What happens when you buy a property with the intention of renovating then flipping it, all the while living in the property until it goes on the market?
The ATO has released a guide which deals with various tax issues associated with property. One aspect of this guide deals with a scenario that hasn't really received a great deal of attention in the past and this is where someone buys a property with the intention of carrying out renovations while living in the property and then selling the property once the work is completed (i.e., property flipping).
Many clients make the assumption that any gain made from the activity will be exempt from tax as long as the property is their main residence for the entire ownership period. However, this is only the case where the property is held on capital account.
The ATO guide indicates that someone who is renovating a property with the intention of selling the property again at a profit could be taxed on revenue account in which case the main residence exemption is no longer applicable.
The ATO identifies three main scenarios and the general tax implications as follows:
- Personal property investor – this is someone who purchases a property with the primary intention of using it as a long-term rental property or private residence. If this person undertakes some renovation activities and then sells the property earlier than originally planned then they should still generally be able to argue that the sale is dealt with on capital account, which means that the main residence exemption and/or CGT discount could apply.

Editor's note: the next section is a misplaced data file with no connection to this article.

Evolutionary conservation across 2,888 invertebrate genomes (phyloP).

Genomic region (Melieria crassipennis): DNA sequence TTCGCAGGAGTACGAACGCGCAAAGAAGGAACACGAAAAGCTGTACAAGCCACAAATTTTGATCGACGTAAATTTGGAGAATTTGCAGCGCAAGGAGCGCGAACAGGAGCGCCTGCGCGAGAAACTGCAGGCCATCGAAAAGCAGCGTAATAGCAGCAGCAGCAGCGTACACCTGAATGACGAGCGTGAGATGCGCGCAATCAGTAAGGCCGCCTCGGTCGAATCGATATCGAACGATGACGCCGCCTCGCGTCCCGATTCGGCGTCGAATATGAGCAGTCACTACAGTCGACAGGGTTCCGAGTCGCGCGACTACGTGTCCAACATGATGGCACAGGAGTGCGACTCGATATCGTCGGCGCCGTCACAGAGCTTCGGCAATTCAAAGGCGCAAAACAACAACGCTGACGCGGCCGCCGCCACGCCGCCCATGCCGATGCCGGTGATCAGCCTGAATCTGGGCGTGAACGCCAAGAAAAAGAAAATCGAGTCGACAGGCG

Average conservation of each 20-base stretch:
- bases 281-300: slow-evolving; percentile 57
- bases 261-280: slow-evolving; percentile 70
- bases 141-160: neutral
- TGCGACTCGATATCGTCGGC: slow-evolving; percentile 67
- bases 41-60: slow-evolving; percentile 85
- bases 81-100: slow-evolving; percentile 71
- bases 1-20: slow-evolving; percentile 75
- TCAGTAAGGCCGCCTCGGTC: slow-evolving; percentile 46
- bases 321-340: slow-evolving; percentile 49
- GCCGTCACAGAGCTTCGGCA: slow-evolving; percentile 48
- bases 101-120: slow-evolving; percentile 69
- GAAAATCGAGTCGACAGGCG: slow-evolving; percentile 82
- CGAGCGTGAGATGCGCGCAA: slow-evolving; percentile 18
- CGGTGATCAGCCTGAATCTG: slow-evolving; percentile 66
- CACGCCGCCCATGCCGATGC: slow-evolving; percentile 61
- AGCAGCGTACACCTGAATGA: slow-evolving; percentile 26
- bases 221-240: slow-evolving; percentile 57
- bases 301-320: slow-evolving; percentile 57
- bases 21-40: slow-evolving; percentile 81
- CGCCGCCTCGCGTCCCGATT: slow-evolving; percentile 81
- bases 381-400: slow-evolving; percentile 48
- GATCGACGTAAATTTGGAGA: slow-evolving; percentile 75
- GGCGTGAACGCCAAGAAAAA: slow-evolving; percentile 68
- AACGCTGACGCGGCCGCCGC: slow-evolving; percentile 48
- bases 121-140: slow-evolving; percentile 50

- Isolated profit-making undertaking – this is someone who buys a property with the primary intention of carrying out renovation activities and then selling the property when the work is completed. Someone in this category is likely to be taxed on revenue account with no access to the main residence exemption or CGT discount.
- The business of renovating properties – this is someone who undertakes property flipping activities on a regular or repetitive basis and where the activities are organised in a business-like manner. As with the category above, there is generally no access to the main residence exemption or CGT discount.
Just because someone may live in the property for all or part of the ownership period does not automatically mean that profits on sale are exempt from tax. The main residence exemption can only reduce capital gains, it cannot reduce amounts that are taxed on revenue account.
To find out more about the tax implications of renovating property so it can be flipped, contact us on 9957 4033.
This article is provided for information purposes only and correct at the time of publication. It should not be used in place of advice from your accountant. Please contact us on 02 9957 4033 to discuss your specific circumstances.